Without the foreskin, the glans dries and callouses over—a necessary protective response to being exposed all the time that reduces sensitivity (which may not be the same thing as pleasure). Circumcision also removes and/or damages tissue important in the sexual act.

In fact, there is some research suggesting that women and men both report more frequent sexual problems (difficulty reaching orgasm, painful intercourse, feeling unsatisfied) when the male is circumcised. But of course those circumcised at birth have no basis for comparison. Studies of adult males before and after circumcision are somewhat mixed as to changes in reported sexual pleasure, but they do find that a significant percentage say that the pleasure has decreased as a result.

Argument 6: Parents make decisions for their children all the time

It is true that parents make many choices for their kids that affect them for life. However, most of these decisions are unavoidably part of parenting, and usually don’t involve amputation of a part of the body.

Proponents of circumcision like to bring up the fact that parents are able to choose to give vaccines to children, which also affects them for life. However, the intended result of a vaccine is entirely positive—nearly everyone who gets a vaccine becomes immune while a small portion experience unintended side effects. Circumcision, on the other hand, has a negative effect (loss of foreskin) on everyone who receives it, but only a small percentage of those circumcised would have ever benefited from it.

Another common rebuttal proponents like to use is ear piercing of infants. They bring it up as if ear piercing of a baby is something that should be considered universally acceptable. First, I don’t think anyone who is anti-circumcision would find putting a hole in a baby’s ear for purely aesthetic reasons to be in good taste. Second, ear piercing is different in that it does not impact any biological function.

Female genital mutilation and comparisons to male circumcision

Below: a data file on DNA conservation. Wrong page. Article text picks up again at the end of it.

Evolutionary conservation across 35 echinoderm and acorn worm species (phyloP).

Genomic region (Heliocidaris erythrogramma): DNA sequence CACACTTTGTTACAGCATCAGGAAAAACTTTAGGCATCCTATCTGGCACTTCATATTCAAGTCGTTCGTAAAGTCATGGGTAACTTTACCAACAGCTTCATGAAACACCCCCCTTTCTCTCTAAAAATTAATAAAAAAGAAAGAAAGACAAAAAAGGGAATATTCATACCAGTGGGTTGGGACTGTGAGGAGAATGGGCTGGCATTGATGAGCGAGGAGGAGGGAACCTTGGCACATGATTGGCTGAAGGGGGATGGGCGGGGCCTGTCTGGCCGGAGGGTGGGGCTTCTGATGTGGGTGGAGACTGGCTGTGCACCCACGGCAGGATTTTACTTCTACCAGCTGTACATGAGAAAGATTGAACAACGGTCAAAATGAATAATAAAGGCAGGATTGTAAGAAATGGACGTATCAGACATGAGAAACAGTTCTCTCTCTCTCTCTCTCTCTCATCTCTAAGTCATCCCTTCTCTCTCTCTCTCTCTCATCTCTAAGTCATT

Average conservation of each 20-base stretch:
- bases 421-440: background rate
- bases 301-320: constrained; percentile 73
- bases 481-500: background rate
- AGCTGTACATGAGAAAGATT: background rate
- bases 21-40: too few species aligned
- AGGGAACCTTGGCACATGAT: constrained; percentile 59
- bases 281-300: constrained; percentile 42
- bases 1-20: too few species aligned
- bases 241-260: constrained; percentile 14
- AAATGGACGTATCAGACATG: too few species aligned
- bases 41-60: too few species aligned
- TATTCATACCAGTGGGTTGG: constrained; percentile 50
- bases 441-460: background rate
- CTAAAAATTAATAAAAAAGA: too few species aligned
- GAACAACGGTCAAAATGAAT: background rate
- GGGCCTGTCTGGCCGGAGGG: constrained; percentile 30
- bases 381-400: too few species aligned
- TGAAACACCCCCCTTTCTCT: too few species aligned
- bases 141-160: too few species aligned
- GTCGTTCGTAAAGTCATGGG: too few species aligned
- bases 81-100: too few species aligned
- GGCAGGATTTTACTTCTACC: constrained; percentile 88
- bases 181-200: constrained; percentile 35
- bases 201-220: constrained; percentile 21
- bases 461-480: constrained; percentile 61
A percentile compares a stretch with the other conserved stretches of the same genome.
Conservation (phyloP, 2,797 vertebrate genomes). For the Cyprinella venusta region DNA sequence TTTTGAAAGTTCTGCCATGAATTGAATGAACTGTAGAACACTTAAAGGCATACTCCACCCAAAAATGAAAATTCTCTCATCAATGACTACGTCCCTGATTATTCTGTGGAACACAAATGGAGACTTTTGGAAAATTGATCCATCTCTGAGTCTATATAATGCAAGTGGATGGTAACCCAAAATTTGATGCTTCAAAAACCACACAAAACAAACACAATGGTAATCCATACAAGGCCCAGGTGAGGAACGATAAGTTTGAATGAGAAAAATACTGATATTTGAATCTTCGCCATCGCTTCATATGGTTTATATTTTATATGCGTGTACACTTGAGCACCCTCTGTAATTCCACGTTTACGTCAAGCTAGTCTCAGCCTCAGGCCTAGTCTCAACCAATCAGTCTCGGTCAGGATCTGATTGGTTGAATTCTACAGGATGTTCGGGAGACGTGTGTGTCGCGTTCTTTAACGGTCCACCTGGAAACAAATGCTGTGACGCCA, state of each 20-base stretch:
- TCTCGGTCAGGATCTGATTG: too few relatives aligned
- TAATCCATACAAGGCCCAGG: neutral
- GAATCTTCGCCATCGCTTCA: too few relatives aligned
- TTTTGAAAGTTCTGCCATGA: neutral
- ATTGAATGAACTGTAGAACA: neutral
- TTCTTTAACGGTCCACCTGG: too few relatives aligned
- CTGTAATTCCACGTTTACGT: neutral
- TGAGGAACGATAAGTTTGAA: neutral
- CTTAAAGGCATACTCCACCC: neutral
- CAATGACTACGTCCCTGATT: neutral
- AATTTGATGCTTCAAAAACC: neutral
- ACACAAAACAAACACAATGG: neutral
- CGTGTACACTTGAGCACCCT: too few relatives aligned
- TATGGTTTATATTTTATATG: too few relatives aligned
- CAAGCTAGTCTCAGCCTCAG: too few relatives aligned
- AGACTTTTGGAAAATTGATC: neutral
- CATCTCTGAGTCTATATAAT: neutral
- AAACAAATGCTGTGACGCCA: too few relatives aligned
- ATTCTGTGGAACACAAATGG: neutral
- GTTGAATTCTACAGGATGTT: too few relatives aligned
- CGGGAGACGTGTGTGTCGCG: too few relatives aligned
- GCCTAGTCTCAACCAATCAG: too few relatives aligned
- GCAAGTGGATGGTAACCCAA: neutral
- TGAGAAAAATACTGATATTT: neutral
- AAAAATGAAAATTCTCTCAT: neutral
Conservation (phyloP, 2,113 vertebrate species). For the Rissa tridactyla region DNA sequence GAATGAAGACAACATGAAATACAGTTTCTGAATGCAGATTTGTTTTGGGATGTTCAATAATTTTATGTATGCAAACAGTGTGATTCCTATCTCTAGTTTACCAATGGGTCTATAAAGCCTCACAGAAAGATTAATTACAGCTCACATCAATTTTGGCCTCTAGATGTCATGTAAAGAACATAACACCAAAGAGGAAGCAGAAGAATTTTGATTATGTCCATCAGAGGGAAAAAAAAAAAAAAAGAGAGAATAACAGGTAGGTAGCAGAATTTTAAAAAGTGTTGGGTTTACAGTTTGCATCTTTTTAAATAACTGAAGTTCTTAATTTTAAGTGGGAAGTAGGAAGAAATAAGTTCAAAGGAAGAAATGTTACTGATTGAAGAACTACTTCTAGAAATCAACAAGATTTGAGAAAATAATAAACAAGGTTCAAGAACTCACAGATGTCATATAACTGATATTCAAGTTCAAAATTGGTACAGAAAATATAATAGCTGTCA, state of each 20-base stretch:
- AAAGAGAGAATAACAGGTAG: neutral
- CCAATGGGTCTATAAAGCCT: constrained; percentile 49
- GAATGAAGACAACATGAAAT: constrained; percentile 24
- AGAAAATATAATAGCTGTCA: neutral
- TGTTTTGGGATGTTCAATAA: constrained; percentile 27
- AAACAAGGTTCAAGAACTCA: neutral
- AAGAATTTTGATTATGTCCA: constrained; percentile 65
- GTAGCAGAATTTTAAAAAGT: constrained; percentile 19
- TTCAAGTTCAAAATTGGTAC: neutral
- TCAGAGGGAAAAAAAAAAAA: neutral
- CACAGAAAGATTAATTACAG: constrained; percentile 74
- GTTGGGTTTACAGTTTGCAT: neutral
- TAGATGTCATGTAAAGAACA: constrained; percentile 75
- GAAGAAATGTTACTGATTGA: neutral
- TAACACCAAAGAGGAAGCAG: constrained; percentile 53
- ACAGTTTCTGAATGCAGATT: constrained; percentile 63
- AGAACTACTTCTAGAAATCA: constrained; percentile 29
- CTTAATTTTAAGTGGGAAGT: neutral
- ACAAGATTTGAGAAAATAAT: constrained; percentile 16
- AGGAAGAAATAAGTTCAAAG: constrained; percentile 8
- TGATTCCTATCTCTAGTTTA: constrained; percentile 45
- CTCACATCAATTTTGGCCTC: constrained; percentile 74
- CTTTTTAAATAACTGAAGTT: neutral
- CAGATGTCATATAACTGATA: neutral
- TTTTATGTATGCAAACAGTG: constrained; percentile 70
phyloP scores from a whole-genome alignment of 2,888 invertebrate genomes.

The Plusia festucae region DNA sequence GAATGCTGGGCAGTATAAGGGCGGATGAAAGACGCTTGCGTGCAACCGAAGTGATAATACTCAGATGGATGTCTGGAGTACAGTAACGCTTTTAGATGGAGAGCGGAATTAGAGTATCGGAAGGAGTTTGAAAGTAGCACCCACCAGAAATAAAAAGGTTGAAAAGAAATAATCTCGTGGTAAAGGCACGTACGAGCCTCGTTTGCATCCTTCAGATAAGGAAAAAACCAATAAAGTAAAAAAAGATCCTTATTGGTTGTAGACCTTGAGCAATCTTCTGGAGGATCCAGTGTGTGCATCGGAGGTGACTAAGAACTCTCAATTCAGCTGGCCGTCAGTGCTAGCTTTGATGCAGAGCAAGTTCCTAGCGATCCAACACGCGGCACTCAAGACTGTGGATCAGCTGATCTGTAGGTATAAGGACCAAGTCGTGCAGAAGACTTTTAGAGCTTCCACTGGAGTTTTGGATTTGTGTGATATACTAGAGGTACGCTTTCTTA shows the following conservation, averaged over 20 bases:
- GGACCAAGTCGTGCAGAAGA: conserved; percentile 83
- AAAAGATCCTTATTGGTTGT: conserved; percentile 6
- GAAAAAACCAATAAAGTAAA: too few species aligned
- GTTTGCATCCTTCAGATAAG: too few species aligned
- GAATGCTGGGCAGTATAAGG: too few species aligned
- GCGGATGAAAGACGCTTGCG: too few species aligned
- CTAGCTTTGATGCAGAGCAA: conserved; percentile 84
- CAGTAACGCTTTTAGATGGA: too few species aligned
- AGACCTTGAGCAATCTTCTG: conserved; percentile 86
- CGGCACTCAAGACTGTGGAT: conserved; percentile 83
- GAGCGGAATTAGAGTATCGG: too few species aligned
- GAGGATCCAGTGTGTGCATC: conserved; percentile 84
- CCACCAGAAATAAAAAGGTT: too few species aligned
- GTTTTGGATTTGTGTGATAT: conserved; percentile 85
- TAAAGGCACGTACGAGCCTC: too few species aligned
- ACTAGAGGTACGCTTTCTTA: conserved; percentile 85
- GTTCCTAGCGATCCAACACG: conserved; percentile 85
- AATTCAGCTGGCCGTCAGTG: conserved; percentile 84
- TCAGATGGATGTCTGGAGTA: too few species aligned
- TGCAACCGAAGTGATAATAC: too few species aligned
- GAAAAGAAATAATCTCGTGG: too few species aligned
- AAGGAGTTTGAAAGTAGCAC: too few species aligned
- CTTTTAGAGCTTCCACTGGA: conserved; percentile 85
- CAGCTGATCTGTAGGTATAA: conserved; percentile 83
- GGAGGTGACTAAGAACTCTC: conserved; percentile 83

Any discussion of male circumcision naturally leads to comparisons to female genital mutilation (FGM). FGM is the practice of removing part or all of the female genitalia. There are four general types as defined by the World Health Organization:

  1. Partial or total removal of the clitoris and/or prepuce (clitoral hood)
  2. Partial or total removal of the clitoris and/or the labia minora, if not also the labia majora
  3. Infibulation with excision—essentially narrowing the vagina to only allow urination
  4. Other rare forms that include a small nick or prick

The reasons why societies practice any of these are diverse: cultural tradition, fear of a child being an outcast, to reduce a woman’s libido, religious thought, hygiene, and aesthetics. (These reasons sound very familiar, don’t they?)

We call these various acts “mutilation”, but those that practice it prefer the term “circumcision” because they believe “mutilation” is prejudicial. However, any form of FGM fits the definition of the word. According to the Oxford English Dictionary:

2. trans. To deprive (a person or animal) of the use of a limb or bodily organ, by dismemberment or otherwise; to cut off or destroy (a limb or organ); to wound severely, inflict violent or disfiguring injury on.